Saturday, January 3, 2015

Worst Idea Ever - Headlights (1920)

Ah, the twenties, when everything went electric. Neon came to Times Square, tinging the night with gaudy colors, (somewhat) modern appliances became available to the average homeowner, Let's Misbehave called out across the airwaves, and everyone was doing the Charleston. The world was filled with verve and enthusiasm for what could be done. Notice I didn't say should be done.

The October 1920 issue of Popular Science Magazine gives us the worst idea ever for January. The wearable reading lamp-hat really isn't all that different from the eyeglass flashlights you sometimes see. Well, except for the fact the wearer would have to be tethered to a wall by a cord. Oh yes, and there is the matter of heat.

Just try touching the shade of an old-fashioned banker's lamp after it's been running for a half hour. I take that back, don't. The simple reason is heat, of course. Wear a sixty watt light bulb affixed to your noggin for more than a few seconds and you'll have second degree burns in a place that will give clear indication to the opposite sex that the lifeguard of common sense has asked you to leave the gene-pool. Still, Burton patented his gizmo, not to say it paid the bills.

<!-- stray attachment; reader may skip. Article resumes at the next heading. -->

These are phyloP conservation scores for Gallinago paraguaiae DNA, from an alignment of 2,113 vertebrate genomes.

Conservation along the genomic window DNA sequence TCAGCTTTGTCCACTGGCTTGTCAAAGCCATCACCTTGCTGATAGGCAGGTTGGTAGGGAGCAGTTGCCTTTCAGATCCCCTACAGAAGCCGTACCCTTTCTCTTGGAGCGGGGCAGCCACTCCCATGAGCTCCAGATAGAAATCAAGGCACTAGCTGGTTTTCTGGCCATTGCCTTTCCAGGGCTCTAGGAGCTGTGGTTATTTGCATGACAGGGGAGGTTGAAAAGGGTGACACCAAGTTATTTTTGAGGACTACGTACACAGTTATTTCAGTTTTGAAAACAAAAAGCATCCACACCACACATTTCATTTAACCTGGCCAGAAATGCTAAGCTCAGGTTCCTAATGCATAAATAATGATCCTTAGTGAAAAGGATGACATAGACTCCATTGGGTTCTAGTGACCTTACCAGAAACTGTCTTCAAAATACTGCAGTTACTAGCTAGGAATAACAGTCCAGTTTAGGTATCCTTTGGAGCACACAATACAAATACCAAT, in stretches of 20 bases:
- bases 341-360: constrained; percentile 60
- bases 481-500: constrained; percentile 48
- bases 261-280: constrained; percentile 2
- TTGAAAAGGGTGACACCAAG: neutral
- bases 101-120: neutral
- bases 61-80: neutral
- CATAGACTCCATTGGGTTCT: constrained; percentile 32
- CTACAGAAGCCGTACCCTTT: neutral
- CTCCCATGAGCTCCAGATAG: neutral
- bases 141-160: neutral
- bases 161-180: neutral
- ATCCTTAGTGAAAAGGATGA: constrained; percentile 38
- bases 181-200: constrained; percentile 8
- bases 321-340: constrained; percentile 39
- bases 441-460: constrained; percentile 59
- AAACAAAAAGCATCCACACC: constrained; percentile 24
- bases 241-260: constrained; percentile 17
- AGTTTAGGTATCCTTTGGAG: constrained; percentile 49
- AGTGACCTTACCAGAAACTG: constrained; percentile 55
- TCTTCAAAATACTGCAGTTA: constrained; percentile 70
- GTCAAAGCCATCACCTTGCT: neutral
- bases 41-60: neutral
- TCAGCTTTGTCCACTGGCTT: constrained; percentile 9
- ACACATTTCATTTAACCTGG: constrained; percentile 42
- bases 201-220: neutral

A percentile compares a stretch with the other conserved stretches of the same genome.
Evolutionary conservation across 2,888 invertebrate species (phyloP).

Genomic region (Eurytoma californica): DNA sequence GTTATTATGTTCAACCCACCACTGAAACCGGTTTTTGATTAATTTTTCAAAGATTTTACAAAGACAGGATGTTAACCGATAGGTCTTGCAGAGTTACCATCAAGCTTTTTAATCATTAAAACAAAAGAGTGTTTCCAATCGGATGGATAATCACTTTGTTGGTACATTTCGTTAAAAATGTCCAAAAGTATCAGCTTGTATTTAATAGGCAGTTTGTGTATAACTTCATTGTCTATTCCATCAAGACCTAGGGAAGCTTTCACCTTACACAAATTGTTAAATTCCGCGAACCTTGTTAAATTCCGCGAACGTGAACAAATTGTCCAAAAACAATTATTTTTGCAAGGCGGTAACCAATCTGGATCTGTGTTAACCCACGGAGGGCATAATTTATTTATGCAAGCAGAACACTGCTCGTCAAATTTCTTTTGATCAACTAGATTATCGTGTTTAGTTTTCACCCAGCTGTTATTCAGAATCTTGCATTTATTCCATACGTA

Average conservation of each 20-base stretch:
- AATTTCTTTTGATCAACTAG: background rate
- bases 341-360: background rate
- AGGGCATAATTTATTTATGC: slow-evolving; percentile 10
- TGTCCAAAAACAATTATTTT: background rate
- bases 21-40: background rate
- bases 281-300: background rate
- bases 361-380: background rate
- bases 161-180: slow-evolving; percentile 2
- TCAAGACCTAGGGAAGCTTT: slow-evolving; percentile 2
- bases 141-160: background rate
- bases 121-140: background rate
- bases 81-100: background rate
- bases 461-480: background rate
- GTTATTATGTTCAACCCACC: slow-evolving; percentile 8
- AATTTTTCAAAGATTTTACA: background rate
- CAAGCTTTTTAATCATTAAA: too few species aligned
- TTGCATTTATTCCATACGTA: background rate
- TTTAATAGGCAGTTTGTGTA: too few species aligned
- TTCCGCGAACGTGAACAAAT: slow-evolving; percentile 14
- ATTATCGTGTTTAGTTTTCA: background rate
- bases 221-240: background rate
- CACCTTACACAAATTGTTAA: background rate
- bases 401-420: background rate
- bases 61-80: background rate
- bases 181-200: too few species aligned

Charles S. Burton of Oak Park, IL seems to have been a serial inventor, he held multiple patents. He patented children's blocks, a table lock, as well as one for a music roll container that bears a striking similarity to his reading light hat. I'm not sure whether he struck it big or not, but something tells me the electric hat didn't turn the trick. Still, you got to admire the guy for trying!

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